Blenheim Park holds special memories for me because it was where I spent many hours playing, growing up as a child. Always, as I walk in the Park, some childhood memory comes flooding back to me, including the adjoining Blenheim School, which I attended from aged 5 to 11. My walk invariably starts off from the car park that is beside the fire station and my route is around the perimeter of the Park, heading first in the direction of the children’s playground and along the edge past the Pond toward St. Christopher’s school and then following the perimeter fence that includes that surrounding Blenheim School, not forgetting the ditches are nowhere near as foreboding as I remembered as a child when we played tin can copper, as well as football and cricket. Then along the edge joining Blenheim Chase, back to the car park. While lacking some of the variety and breath-taking beauty of Priory and Chalkwell Park, Blenheim has its attractions, including awesome mature oak trees.
(not to be confused with Belfairs Park, opposite side of the road) I recall my first visit was a school trip when in the infants, to its nature reserve and then as a teenager, having been introduced to the game of golf by a school friend, thereafter playing many a round on its eighteen-hole golf course (and losing many a golf ball in the woods). My walk generally includes from the car park that is entered from Prittlewell Chase and doing a circular tour that takes in the woods either side of the 18th, 17th, 16th, 15th, 14th and 10th holes that then leads me back to the car. Whatever the season, the woods are awesome. I have a favourite contemplation bench between the 16th and 15th holes although be warned the many dogs who walk that park with their owners gravitate there also. It should be added that for the more energetic there is a lot more to explore in Belfairs Wood, including the nature reserve and blackberries to pick in season. There is an impressive children’s adventure playground and if no lockdown a worth visiting visitor centre.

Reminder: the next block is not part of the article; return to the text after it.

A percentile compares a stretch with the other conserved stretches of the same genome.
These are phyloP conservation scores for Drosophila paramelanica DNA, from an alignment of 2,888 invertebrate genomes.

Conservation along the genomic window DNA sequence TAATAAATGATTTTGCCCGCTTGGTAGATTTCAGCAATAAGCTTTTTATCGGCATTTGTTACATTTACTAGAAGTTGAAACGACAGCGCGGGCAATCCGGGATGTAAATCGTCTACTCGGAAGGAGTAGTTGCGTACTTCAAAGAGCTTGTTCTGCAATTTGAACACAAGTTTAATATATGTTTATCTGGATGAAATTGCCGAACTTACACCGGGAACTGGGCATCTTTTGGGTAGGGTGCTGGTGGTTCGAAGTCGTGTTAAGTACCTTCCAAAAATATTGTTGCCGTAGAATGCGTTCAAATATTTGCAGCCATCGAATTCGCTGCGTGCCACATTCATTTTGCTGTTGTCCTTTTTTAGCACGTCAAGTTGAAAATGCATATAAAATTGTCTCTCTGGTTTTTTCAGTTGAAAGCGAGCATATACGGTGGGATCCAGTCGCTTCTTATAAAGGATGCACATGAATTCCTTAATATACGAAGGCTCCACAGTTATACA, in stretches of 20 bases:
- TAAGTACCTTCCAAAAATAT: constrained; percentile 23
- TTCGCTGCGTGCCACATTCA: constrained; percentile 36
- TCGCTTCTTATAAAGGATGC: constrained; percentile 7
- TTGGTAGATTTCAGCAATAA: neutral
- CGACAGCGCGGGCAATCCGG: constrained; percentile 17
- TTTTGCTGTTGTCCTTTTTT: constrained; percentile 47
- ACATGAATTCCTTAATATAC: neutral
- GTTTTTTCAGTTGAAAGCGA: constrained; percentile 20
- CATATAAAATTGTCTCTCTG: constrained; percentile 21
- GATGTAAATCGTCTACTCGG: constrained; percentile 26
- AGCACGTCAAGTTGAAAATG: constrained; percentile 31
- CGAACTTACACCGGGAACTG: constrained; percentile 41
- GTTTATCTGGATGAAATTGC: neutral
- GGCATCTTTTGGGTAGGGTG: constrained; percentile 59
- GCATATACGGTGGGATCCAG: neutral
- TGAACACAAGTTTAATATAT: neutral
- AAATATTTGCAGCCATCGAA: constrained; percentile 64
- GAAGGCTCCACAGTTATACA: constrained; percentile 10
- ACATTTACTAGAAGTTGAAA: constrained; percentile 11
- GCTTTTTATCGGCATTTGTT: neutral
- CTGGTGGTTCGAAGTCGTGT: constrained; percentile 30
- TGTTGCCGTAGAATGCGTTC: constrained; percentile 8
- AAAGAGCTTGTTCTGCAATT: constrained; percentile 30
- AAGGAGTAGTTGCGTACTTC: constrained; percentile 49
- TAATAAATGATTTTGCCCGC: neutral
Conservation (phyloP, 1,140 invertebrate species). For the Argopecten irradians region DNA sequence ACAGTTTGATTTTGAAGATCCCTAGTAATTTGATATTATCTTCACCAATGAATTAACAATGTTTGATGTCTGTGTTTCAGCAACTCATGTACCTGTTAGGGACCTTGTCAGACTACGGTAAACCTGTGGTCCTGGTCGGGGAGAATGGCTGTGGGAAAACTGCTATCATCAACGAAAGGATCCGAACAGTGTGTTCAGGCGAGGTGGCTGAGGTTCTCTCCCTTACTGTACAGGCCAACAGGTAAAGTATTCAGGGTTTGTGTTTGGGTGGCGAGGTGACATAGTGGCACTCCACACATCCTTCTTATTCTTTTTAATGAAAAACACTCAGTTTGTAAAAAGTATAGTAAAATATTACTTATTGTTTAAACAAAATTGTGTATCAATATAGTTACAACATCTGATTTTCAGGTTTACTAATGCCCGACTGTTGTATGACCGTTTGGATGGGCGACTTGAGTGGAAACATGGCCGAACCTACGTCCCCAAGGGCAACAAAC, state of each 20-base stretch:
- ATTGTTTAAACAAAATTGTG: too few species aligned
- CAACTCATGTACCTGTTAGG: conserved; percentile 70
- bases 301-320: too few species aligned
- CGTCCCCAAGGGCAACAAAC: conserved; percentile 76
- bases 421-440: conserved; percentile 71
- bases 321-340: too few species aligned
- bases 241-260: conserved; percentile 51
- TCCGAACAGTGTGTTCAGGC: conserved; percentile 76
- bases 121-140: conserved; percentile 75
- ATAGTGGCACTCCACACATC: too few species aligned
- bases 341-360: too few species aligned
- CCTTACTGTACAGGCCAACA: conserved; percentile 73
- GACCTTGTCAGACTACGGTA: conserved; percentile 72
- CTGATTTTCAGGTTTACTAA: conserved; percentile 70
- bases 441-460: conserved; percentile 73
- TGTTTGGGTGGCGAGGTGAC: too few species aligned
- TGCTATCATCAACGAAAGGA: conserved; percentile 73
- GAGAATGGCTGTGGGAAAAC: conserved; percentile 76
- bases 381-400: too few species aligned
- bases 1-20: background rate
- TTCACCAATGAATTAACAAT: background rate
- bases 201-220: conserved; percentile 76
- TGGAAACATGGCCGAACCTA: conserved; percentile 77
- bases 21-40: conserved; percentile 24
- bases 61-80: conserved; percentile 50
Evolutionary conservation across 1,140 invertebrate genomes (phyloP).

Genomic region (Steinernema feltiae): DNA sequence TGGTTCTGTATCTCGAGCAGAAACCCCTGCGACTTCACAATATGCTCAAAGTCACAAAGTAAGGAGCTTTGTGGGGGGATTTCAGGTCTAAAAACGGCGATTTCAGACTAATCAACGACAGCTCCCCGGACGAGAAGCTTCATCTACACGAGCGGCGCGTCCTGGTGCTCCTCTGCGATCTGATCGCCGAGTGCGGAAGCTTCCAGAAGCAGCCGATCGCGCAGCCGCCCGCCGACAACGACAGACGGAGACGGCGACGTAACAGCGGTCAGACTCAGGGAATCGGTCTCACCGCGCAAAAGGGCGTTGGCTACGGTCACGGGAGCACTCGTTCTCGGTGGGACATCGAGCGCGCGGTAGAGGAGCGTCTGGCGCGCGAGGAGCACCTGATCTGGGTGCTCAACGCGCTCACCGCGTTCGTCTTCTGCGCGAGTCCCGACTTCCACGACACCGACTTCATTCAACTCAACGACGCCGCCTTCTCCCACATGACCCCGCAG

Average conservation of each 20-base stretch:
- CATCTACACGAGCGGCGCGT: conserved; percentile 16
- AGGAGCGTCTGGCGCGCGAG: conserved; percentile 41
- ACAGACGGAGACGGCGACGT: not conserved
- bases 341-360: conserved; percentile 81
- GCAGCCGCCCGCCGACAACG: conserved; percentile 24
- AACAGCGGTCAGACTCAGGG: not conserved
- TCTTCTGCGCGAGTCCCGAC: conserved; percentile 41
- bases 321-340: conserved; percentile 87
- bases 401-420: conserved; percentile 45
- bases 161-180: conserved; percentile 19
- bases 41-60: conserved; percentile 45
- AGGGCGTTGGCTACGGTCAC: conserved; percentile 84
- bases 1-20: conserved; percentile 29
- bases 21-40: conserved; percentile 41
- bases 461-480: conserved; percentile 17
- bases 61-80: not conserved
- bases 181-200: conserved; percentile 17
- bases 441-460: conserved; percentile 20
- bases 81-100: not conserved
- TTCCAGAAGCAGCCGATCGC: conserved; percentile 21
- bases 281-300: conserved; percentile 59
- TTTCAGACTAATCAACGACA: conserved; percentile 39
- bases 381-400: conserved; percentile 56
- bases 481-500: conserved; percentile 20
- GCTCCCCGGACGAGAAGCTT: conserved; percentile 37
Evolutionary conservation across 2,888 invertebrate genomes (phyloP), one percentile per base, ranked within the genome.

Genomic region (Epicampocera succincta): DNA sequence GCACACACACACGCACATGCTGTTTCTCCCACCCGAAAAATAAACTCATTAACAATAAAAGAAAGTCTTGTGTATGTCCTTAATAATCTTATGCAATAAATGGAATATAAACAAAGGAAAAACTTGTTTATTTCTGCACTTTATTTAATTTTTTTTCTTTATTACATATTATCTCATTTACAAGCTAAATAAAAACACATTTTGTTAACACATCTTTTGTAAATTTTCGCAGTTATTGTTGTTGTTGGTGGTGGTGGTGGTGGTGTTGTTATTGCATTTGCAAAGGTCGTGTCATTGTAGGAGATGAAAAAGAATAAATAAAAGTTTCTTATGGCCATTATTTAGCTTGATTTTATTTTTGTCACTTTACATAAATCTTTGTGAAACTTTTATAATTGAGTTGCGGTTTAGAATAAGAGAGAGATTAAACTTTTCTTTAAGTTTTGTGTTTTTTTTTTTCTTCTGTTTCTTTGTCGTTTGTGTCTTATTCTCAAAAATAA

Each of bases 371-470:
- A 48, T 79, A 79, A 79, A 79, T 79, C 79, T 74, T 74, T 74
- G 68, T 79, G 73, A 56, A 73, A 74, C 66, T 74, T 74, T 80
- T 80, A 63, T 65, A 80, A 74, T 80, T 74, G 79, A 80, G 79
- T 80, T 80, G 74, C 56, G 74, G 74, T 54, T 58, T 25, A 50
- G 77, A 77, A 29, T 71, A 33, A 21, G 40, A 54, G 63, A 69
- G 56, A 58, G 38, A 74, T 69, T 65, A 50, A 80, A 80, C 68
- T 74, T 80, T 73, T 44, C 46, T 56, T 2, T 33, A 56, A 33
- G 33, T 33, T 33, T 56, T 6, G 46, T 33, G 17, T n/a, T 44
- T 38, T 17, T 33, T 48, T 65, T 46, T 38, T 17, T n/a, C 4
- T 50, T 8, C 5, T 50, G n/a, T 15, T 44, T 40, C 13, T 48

Unlike the four aforementioned parks, Gunners Park has only appeared in recent years. It was before then part of the land owned by the MOD and which housed the Shoebury Garrison. It has during lockdown become my second most frequented walk after Priory. While having a rugged, basic feel, it has its own charms, and credit goes to the Council for its transformation. There is a car park conveniently placed near by and from there I cross between a skateboard park and a basketball court and take a narrow path through thicket that passes by a lake where there are loads of worth watching ducks and then onto the sea wall. Views over the Thames Estuary are invariably fantastic, especially on clear days which we see more of during lockdown. My walk continues by the sea wall, passing some WW2 bunker arrangements, ending up with some contemplating benches (if you want to go inland a short distance and then onto Shoebury East beach you can) before either doubling back or taking a different path back to the car. In the Council’s wisdom and to deter visitors from visiting the sea front during lockdown, the car park may be closed. A recent discovery is to take the turning after to the car park into the residential, was garrison, area and find some road parking (possible despite private roads). You can then walk further eastward through the East beach area.